Nompumelelo Moyo (LJI)
Many Montrealers might be familiar with his face and his reporting on CBC News, both radio and television, so much so that Kwabena Oduro is an emerging media personality whose focus on community and sports fuels his enthusiasm.
Following a stand-out stint playing basketball at Heritage College in Gatineau, Oduro had to choose between his enduring passion for the game and a career in the media.
Today, as he continues to hone his skill as a reporter and video-journalist at CBC, where he has been for the past two years, Oduro knows that he has made the right choice.
“I love the adrenaline which comes with the job,” says Oduro excitedly as he talks of his career. “I want to be the voice of the community and have kids say I want to be this person and it is possible.”
Growing up, all Oduro ever wanted was to play basketball. And he played it successfully throughout high school and college, where he was a star for the Hurricanes of Heritage College. Semi-pro or even professional ball might have been on the horizon.
But his shift in career path came when a friend who nudged him into journalism because he felt that Oduro had what it takes to excel in the industry and become a great media personality.
Oduro, who was born and raised in the west island, says becoming a journalist was always in his dreams so he took the leap of faith and studied television and radio production at Algonquin College in Ottawa.
But says he was unable to let go of his first love basketball, completely so he decided to enjoy the best of both worlds by being merging sport and journalism.
He started by becoming a sports commentator.
He got into the industry the old fashion way, by interning at Rogers Sportsnet as a broadcast associate, then worked for a while at TSN 1200 as a producer and in promotions at Bell Media Ottawa.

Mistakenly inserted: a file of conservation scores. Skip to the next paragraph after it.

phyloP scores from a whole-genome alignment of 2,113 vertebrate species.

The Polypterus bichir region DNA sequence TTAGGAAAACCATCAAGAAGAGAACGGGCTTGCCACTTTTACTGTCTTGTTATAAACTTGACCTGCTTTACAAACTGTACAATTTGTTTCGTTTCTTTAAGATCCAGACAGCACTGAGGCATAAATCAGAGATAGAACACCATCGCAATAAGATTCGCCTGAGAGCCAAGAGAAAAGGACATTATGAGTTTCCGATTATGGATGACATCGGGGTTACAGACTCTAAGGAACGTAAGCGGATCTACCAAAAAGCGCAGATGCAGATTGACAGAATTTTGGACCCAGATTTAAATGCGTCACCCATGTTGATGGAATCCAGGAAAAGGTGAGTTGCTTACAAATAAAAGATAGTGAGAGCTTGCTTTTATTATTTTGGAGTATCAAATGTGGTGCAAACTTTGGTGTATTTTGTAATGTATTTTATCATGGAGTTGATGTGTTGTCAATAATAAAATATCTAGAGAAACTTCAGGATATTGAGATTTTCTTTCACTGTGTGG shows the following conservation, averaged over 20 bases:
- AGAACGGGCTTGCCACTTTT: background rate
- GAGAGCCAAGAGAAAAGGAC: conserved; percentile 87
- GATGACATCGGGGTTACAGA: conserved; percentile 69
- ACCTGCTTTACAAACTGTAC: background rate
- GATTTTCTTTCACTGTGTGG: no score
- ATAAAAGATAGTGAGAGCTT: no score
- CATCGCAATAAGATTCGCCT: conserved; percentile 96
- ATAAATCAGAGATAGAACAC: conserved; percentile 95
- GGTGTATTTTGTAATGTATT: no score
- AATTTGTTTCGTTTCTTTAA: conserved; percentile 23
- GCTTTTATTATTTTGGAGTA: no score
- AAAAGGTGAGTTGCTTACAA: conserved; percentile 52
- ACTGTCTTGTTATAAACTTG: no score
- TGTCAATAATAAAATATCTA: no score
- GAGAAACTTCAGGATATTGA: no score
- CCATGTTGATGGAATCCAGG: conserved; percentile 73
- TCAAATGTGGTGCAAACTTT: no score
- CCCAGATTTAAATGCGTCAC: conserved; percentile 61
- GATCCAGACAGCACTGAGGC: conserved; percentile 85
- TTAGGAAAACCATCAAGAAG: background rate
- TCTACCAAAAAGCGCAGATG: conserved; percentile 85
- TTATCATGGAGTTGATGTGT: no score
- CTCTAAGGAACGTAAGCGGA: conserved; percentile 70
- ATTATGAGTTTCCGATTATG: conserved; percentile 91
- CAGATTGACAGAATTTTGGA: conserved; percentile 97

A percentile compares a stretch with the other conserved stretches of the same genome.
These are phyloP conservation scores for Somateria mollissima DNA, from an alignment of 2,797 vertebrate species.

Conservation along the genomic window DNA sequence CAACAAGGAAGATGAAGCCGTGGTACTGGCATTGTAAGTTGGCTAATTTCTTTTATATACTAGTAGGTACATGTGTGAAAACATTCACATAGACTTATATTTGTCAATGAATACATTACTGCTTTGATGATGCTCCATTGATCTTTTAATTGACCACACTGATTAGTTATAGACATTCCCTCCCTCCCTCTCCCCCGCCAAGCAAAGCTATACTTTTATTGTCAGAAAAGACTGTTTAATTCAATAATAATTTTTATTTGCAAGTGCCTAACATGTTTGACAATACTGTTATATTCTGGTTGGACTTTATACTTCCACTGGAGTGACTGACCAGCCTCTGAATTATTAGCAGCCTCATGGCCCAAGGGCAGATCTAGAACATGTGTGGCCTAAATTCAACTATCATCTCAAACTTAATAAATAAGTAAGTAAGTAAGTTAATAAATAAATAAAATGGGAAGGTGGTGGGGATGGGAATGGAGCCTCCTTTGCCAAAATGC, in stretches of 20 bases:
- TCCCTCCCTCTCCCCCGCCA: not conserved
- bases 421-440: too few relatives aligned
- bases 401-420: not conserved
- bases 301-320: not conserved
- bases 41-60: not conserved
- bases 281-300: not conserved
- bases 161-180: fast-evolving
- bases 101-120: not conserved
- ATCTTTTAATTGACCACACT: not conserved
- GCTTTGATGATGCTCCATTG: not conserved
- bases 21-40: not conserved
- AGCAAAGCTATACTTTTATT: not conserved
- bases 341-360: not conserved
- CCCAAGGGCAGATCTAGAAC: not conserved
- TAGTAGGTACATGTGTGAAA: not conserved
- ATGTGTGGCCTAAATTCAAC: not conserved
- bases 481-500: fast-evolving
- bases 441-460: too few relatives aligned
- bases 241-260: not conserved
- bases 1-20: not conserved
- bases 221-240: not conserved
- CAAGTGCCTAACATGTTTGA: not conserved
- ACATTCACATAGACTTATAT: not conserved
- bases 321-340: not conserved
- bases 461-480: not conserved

He then joined Global News in Montreal as a photojournalist then moved to CBC in 2020.
Oduro hopes his presence on television and radio would inspire more children from minority groups to believe that they too can make it in media .
Most of his stories are indeed about minorities in and around Montreal saying that he, “always looking for ways to give diversity a voice”.
He says also that even though there is still more work to be done when it comes to representation in the media, he points to steps that are being taken to ensure that marginalized communities are engaged in a positive manner.
He says by covering stories of success and positivity as opposed to only reporting on those that are negative is helping to change the attitudes toward the media.
Even as he continues to make his mark in journalism in Montreal, Oduro points to a few of his stories that he feels have been especially impactful.
They include one about a young player who was facing racism in the hockey team. He says that story touched him a lot because the victim and his mother eventually got justice.
Another one focused on paramedics whose work, he thinks were being taken for granted even though they contribute so much to communities and to society.
Oduro says he received a lot of positive feedback on that story especially from paramedics, who really appreciated the gesture.
Although it’s not why he’s in the business, he’s grateful that his work is being acknowledged in the fraternity. He was recently being nominated for a Dynastie Award, which recognizes excellence in the media.
He says the gesture means a lot to because it’s the first time he has been nominated for anything and as such, he was “overly happy because this is a validation of everything I have done so far.”